Demand for KidsCan's help doubles in just five years

One-in-five children at a low-decile school don't have enough food in their lunchboxes, according to new data collected by a child poverty charity.

KidsCan says it can get worse at this time of year, after uniform and stationery shopping.

Chief executive Julie Chapman says food isn't all children are missing out on.

"What we're seeing more and more of is the hunger side, but also even basic health and hygiene items are becoming more and more out of reach for families."

Ms Chapman says it can seriously impact a child's learning, with 93 percent of children from 'advantaged' communities passing NCEA level 2, but only 68 percent of those in 'disadvantaged' areas.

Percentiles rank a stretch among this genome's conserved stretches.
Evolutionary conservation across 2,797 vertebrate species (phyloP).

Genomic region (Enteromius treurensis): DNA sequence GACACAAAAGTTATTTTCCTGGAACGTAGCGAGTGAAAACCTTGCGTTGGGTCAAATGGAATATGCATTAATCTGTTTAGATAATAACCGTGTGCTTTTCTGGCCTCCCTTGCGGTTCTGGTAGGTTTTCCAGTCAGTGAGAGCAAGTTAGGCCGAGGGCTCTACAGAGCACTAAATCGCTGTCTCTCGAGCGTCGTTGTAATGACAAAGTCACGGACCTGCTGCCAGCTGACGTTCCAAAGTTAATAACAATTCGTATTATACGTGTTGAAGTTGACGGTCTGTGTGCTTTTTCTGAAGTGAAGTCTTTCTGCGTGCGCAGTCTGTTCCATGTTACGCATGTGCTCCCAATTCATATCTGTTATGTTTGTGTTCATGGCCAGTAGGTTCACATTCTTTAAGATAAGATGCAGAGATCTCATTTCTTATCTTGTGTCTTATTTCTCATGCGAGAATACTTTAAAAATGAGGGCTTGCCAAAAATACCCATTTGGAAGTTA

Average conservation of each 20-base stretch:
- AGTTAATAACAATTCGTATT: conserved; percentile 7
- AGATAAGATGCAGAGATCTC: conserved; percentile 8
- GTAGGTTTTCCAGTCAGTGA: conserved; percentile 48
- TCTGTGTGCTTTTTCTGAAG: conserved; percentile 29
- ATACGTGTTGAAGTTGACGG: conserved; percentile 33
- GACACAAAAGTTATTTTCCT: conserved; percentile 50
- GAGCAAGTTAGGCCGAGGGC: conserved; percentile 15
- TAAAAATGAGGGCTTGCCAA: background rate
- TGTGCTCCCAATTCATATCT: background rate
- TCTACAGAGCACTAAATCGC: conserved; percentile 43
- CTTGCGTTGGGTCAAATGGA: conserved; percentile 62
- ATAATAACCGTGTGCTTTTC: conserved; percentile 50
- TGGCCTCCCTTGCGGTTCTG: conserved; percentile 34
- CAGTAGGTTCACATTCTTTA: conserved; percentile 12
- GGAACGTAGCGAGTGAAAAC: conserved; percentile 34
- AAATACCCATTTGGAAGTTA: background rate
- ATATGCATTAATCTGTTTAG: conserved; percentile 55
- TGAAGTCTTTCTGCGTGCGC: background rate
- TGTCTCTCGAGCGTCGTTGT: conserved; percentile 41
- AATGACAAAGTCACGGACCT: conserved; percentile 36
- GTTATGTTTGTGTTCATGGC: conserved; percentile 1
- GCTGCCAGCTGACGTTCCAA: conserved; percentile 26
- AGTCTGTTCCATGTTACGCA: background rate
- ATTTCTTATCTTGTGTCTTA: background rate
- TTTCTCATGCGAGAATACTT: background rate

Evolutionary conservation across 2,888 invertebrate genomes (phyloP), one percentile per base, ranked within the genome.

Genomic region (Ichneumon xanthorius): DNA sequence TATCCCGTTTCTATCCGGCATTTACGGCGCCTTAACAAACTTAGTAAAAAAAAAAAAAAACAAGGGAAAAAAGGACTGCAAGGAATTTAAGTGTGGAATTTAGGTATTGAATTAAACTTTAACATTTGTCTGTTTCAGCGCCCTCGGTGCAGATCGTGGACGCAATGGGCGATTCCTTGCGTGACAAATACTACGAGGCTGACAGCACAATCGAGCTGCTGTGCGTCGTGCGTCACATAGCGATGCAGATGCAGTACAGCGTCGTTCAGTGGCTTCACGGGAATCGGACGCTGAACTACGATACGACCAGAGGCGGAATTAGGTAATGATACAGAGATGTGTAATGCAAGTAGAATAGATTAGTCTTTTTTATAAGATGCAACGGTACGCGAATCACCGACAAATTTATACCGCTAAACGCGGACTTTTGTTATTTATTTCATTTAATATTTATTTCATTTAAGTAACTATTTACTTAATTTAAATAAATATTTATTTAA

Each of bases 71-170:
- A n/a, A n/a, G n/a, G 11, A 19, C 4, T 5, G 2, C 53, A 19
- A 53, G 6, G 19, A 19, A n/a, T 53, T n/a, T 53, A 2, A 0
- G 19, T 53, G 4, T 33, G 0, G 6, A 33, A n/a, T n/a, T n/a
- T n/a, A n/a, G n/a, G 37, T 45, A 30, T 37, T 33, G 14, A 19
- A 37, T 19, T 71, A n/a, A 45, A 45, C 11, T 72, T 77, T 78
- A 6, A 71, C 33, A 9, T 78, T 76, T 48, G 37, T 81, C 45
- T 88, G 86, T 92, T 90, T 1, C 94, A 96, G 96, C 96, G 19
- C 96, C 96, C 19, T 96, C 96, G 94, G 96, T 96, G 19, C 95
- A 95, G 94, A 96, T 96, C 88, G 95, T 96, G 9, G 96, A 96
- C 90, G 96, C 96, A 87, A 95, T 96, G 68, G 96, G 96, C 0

"Not having adequate nutrition impacts in all sorts of areas of a child's life - certainly brain development, learning ability, ability to concentrate at school."

And it gets worse as payday approaches.

"One of the things that we see a lot of is children who are coming to school with some food, then by the end of the week they've got nothing or very little."

Ms Chapman says some schools have stopped charging fees, just so families can afford to send their kids.

KidsCan says in the schools it operates, it's now helping to feed 20 percent of pupils.

In 2018, the charity says it gate out 5.27 million items of food, including 245,000 servings of baked beans and more than 130,000 loaves of bread - up 20 percent on the year before.

In addition to food, KidsCan gave out nearly 50,000 jackets, 28,000 pairs of shoes and socks and 22,000 boxes of tampons, pads and liners.

The charity now operates in almost twice the number of schools as it did just five years ago.

Last month, the Government passed Prime Minister Jacinda Ardern's signature Child Poverty Reduction Bill, which requires the Government to set and monitor child poverty reduction targets.

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